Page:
Sol:

**Total balls**= 5 + 7 + 8 = 20.**Probability of drawing a green ball on the first draw**: P(Green on 1st draw)=8/20 = 2/5- Since the ball is replaced, the total number of balls remains the same
**Probability of drawing a green ball on the second draw**: P(Green on 2nd draw)=8/20=2/5- Therefore, the probability of both draws being green (since the events are independent) is: P(Green and Green) = P(Green on 1st draw)×P(Green on 2nd draw) = (2/5)×(2/5) = 4/25

The probability of drawing two green balls is 4/25

**Example 4: Probability Without Replacement**

**Q: In a bag, there are 3 red balls and 4 black balls. Two balls are drawn one after the other without replacement. What is the probability that both balls are black?**

**Sol:**

**Total balls**= 3 red + 4 black = 7 balls.**Probability of drawing a black ball on the first draw**: P(Black on 1st draw)=4/7- After drawing a black ball, only 6 balls remain, with 3 black balls left.
**Probability of drawing a black ball on the second draw**: P(Black on 2nd draw)=3/6=1/2- Therefore, the probability of both balls being black is: P(Both Black)= (4/7)×(1/2)=2/7

The probability of drawing two black balls without replacement is 2/7.

**Example 5: Probability of At Least One Event**

**Q: A coin is tossed twice. What is the probability of getting at least one head?**

Sol: Sample Space (S): The possible outcomes are {HH, HT, TH, TT}, so there are 4 possible outcomes.

The event of getting at least one head includes these outcomes: {HH, HT, TH}.

Number of favorable outcomes = 3.

Thus, the probability is: P(At least one head)=3/4

Alternatively, you can use the **complementary rule**:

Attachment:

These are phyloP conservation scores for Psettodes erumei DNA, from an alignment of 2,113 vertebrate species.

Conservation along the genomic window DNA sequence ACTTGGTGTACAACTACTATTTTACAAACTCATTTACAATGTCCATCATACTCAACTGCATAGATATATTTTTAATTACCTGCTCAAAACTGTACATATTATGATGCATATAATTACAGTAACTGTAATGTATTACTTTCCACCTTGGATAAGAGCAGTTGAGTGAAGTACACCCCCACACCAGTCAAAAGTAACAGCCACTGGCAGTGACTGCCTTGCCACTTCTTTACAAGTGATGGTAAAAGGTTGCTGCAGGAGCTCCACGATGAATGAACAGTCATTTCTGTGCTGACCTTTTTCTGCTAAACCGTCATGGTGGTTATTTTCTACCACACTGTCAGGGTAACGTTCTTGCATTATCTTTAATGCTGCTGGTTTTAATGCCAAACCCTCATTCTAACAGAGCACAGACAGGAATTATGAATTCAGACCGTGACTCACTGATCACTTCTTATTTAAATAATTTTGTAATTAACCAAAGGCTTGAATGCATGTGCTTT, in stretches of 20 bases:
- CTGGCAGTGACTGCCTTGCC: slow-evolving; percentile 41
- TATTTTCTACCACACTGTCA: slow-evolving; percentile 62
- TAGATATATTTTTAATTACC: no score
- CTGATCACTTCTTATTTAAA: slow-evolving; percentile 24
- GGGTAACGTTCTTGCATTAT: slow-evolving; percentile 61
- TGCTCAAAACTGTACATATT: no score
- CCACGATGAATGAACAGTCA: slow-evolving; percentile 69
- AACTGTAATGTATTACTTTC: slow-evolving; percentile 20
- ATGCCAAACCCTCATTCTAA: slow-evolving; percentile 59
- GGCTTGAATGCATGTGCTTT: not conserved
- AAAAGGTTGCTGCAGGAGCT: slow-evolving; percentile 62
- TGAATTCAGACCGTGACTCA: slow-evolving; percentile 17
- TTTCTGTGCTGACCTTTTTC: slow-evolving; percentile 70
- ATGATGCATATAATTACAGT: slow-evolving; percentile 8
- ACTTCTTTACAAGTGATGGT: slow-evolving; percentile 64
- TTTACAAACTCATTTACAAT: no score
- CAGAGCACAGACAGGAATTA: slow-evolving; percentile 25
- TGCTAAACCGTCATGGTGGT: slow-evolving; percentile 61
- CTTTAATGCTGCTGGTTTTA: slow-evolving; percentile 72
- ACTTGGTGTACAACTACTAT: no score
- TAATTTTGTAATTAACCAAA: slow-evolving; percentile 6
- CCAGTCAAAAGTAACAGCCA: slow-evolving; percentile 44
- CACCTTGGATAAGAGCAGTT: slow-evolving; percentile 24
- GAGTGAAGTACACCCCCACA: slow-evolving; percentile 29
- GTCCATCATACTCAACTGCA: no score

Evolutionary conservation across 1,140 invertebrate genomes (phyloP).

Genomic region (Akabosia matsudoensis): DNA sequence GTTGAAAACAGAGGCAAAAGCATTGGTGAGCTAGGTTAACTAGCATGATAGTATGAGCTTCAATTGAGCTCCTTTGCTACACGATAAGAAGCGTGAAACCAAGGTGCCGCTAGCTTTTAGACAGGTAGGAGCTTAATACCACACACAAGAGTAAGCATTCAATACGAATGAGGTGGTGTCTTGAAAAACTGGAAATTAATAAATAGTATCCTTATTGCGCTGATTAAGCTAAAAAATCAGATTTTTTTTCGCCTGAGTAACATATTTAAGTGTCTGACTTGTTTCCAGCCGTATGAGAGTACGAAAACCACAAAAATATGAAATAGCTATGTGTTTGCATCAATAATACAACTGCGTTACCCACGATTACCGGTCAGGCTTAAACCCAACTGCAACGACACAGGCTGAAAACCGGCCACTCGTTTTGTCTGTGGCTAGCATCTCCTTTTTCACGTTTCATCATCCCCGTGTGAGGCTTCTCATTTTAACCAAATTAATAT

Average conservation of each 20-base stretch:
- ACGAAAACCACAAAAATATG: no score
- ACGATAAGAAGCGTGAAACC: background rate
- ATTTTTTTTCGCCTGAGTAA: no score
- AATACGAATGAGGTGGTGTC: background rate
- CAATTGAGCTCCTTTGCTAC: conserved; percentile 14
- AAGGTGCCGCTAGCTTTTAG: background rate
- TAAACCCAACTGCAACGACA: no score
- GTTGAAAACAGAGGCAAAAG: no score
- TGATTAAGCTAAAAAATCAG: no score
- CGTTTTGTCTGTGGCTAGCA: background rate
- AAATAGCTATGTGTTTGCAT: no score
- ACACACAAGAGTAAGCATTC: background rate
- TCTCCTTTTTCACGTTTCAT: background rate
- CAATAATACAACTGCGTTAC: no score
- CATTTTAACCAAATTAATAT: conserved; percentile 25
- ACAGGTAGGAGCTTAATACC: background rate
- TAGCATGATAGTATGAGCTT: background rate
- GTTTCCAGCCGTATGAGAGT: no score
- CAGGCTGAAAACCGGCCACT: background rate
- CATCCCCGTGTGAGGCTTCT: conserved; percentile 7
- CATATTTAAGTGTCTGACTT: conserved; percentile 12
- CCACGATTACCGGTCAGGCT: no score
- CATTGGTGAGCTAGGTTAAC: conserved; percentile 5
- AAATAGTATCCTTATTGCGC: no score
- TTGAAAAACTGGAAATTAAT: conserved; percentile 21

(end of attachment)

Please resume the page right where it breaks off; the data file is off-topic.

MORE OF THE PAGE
- The complement of “at least one head” is “no heads” (i.e., both tails).
- Probability of getting no heads (TT) = 1/4
- So, probability of getting at least one head = 1−1/4 = 3/4

**Example 6: Conditional Probability**

**Q: A box contains 3 defective and 7 non-defective bulbs. Two bulbs are selected at random without replacement. What is the probability that the second bulb is defective given that the first bulb was non-defective?**

Sol: Total bulbs = 3 defective + 7 non-defective = 10.

Probability that the first bulb is non-defective: P(Non-defective on 1st draw) = 7/10

After drawing a non-defective bulb, 9 bulbs remain, including 3 defective bulbs.

Probability that the second bulb is defective given that the first is non-defective: P(Defective on 2nd draw | Non-defective on 1st draw) = 3/9 = 1/3

The conditional probability is **1/3**.

**Example 7: Probability with Dice – Sum of Two Rolls**

**Q: Two dice are rolled. What is the probability that the sum of the numbers rolled is 7?**

Sol: Sample Space: When rolling two dice, the total number of possible outcomes is 6×6=36.

Favorable Outcomes: The pairs that give a sum of 7 are:

(1,6), (2,5), (3,4), (4,3), (5,2), (6,1).

So, there are 6 favorable outcomes.

Thus, the probability is: P (Sum = 7)= 6/36= 1/6

You can also refer following videos to grasp basics of percentage in more details

Refer Topic: Geometry: https://www.learntheta.com/placement-aptitude-geometry/